Scientists Moved Hummingbirds to High Elevations to See How Climate Change Might Affect Them

Artificial migrations to colder environments altered the small bird’s metabolism and ability to fly

An image of a male Anna's hummingbird hovering against a green background
Researchers wanted to study how Anna's hummingbirds adapted to higher elevation. (Pictured: male Anna's hummingbird) Robert McMorran/ U.S. Fish and Wildlife Service via Wikimedia Commons under Public Domain

Anna's hummingbirds, a species native to the west coast of North America, float around California's lowlands before migrating to higher altitudes for the summer. A warming climate may make it harder for the tiny critters to migrate to higher ground, and the vibrant bird might not be able to adapt, reports Inverse's Tara Yarlagadda. Those are the findings of a study published this week in the Journal of Experimental Biology.  

Animals and plants have previously shown their ability to adapt to warming climates by moving towards the poles and to higher elevations, where temperatures are cooler. "Think of an AC. If I'm too hot, I can turn it down. If an animal or plant is too hot, they can't turn the AC down," Austin Spence, conservation biologist and study lead author at the University of Connecticut, tells Inverse.

However, when animals trek to higher ground to escape the heat, they may face not just colder temperatures but also thinner, less oxygen-rich air, reports David Nield for Science Alert. Humans have already displaced Anne's hummingbirds (Calypte anna) because of changing habitats. "Anna's hummingbirds are a great study system because they've already changed their life history because of humans," Spence says to Inverse. The hummingbirds have already started a progression to higher terrain due to warmer climates. Their high-energy lifestyles make them a great model for study because the hummingbirds can cope with various weather conditions, per Science Alert. The birds are now found at elevations between 10 to 2,800 feet.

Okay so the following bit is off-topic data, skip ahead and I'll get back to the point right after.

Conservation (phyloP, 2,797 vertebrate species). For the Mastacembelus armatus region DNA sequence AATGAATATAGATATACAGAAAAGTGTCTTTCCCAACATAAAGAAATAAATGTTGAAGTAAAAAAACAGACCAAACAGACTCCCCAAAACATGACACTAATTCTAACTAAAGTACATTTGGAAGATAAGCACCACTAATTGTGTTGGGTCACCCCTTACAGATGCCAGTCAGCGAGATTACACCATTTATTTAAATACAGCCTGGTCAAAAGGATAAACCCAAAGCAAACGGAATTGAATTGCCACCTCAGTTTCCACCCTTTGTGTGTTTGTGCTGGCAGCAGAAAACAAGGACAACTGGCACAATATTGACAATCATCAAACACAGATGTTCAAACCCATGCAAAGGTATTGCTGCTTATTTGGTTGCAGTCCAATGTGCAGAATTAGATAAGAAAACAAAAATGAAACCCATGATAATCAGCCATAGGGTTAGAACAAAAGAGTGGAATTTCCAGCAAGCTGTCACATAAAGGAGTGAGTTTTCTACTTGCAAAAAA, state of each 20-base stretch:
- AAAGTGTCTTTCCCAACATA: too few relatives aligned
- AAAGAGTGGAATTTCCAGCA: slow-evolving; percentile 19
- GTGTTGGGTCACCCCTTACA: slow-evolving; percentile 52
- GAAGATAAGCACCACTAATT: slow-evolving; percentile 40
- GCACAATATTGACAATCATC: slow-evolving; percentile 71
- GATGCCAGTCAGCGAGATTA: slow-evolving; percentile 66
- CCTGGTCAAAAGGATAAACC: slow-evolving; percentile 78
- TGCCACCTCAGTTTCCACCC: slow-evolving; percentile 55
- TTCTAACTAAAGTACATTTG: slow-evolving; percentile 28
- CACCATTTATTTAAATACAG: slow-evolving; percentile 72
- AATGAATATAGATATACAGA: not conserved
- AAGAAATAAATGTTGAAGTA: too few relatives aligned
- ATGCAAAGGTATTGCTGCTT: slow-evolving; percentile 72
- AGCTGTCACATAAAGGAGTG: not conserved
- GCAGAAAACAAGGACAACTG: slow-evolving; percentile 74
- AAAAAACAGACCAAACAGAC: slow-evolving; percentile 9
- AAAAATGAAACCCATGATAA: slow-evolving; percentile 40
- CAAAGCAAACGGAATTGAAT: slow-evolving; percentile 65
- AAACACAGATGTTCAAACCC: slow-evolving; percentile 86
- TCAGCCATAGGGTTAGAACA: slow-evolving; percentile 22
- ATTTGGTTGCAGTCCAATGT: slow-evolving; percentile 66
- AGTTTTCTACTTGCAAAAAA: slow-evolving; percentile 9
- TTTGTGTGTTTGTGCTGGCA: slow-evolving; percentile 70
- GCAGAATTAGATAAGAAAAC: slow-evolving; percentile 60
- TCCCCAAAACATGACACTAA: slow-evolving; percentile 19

To study Anna's hummingbirds’ adaptability, researchers relocated 26 birds from across all average elevation ranges to a location 12,467 feet above sea level, and recorded their oxygen levels while they ate or slept, Inverse reports. Using a modified feeder that forced hummingbirds to put their face inside a breathing mask to access food, scientists measured the bird's oxygen consumption while they ate from syrup-filled funnels, per Science Alert. To measure metabolism while they slept, the birds were placed in a metabolic chamber that could measure the carbon dioxide the birds produced.

The team found that the tiny birds responded to the colder shift in temperature by increasing torpor, a state that allows the hummingbirds to save energy by slowing down their metabolism. This included lowering their heart rate, per Inverse. Researchers also found that the birds displayed a lower metabolic rate, the birds' rate of energy consumption, when hovering. Reduced oxygen and the lower air pressure at the high elevation impacted the birds’ ability to fly by reducing their energy efficiency.

At higher elevations, the hummingbirds entered torpor, a mini-hibernation state, where their metabolism slowed significantly for 87.5 percent of the night, reported Science Alert. This longer torpor occurred no matter where the birds originally lived. "It means that even if they're from a warm or cool spot, they use torpor when it's super-cold, which is cool," Spence said to Science Alert.

Overall, the team found that while the birds could adapt to the cold, it was harder for the hummingbirds to adapt to lower oxygen levels. Spence tells Inverse that the lower levels of oxygen at higher altitudes may slow the bird's ability to migrate to higher ground. Despite this, it might be possible that Anna's hummingbirds could acclimate to environments with lower oxygen levels over a more extended research period. Anna's hummingbirds living in higher elevations were already found to have larger hearts than those in lower areas, and it implies that their bodies eventually adapted to areas with lower oxygen levels.

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